The new Act provides the specific definition of misleading advertisement and extended the meaning of Unfair Trade practices. Apart from this, CCPA has been established to prevent the misleading advertisements which hamper the rights of the consumer.

The Bureau of Indian Standards (Certification) Regulations, 1988

Under Rule 7 (1) (l), (g), and (h), deceptive advertisements related to BIS certification are prohibited.

Food Safety and Standards Act, 2006

Section 24 restricts certain types of advertisements and unfair trade practices for the purposes of promotion, sale and supply of foods. It ensures that no advertisement shall be made of any food which is misleading or deceiving or contravenes the provisions of this Act, the rules and regulations made there under.[5]

The cable television network Act, 1995& the Cable Television Amendment Act, 2006

Advertisements that do not adhere to the ASCI's Code for Self-Regulation are prohibited.

The Cigarettes and other Tobacco Products (Prohibition of Advertisement and Regulation of Trade and Commerce, Production, Supply, and Distribution) Act, 2003

Section 5 Prohibits any advertisement of cigarettes or tobacco products in any medium.[6]

Drug and Magic Remedies Act, 1954

Section 3 of the act prohibits any advertisement promoting drugs for the diagnosis, cure, mitigation, treatment or prevention of any disease, disorder or condition specified in the Schedule and the schedule lists a number of diseases, disorders or conditions such as diabetes, cataract, cancer, fevers (in general), obesity, rheumatism, impotence, high or low blood pressure, female diseases, epilepsy, stature of persons, venereal diseases, glaucoma, sterility in women, dropsy, etc.7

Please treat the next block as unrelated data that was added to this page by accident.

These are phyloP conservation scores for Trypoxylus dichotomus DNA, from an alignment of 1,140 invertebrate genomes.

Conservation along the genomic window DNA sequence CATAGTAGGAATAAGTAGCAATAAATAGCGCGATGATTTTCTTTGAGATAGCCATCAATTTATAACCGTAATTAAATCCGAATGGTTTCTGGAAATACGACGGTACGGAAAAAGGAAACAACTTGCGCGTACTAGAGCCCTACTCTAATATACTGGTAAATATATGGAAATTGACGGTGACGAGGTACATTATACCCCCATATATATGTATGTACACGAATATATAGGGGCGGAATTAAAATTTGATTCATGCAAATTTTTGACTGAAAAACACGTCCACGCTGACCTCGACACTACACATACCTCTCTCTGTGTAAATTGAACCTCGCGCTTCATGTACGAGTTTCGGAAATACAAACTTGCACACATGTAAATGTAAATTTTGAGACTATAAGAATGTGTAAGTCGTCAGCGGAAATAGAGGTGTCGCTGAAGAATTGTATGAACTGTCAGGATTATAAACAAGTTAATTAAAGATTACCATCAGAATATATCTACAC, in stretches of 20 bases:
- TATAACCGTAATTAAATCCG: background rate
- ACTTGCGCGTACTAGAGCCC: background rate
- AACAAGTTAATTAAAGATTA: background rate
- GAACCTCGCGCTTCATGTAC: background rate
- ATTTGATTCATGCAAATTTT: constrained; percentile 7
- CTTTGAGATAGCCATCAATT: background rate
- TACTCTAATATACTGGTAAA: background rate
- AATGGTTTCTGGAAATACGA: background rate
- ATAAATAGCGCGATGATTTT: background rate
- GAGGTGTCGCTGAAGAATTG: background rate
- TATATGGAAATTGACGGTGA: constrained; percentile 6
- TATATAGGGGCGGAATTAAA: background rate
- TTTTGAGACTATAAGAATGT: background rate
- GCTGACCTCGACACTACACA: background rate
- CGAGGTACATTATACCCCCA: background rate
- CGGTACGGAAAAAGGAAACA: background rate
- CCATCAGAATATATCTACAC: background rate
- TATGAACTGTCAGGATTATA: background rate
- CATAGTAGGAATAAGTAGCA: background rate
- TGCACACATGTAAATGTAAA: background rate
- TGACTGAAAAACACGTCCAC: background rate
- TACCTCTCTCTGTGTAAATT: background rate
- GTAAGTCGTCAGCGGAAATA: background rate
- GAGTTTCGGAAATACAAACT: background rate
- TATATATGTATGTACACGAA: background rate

Establishment of the ASCI (Advertisement standard council of India), 1985

The Advertising Standard Council of India (ASCI) was formed as a non-statutory body. It introduced a self-regulated system for maintaining ethical standards in Indian advertising. The ASCI evaluates advertisements based on its own Code of Advertising Practice, often referred to as the ASCI code. This code is relevant to all ads that are read, heard, or seen in India, irrespective of their origin or place of publication, as long as they are aimed at Indian consumers.

According to Chapter I (4) of the ASCI Code, “Advertisements should not manipulate facts or mislead the consumer through either implications or omissions.”[8]

Guidelines for Preventing Misleading Advertisements in India

In June 2022, The Central Consumer Protection Authority(CCPA) notified the Guidelines on Prevention of Misleading Advertisements and Endorsements for Misleading Advertisements, 2022[9] with immediate effect to safeguard consumer rights from a wide range of advertising issues.

These guidelines aim to define the basic elements of effective advertising, distinguish misleading advertising from effective advertising, and identify key aspects of advertising that reach different groups of people.

These guidelines focus on bait, ads claiming to be free, and ads targeted to children. The guidelines state that an advertisement is considered misleading if it does not meet the standards/characteristics of the product or service. Characteristics mentioned in the Advertising Guidelines include not producing misleading advertising but making honest and transparent statements, ensuring that statements live up to their promises, not being used for advertising and making generally accepted claims.

Regulatory and Legal Trends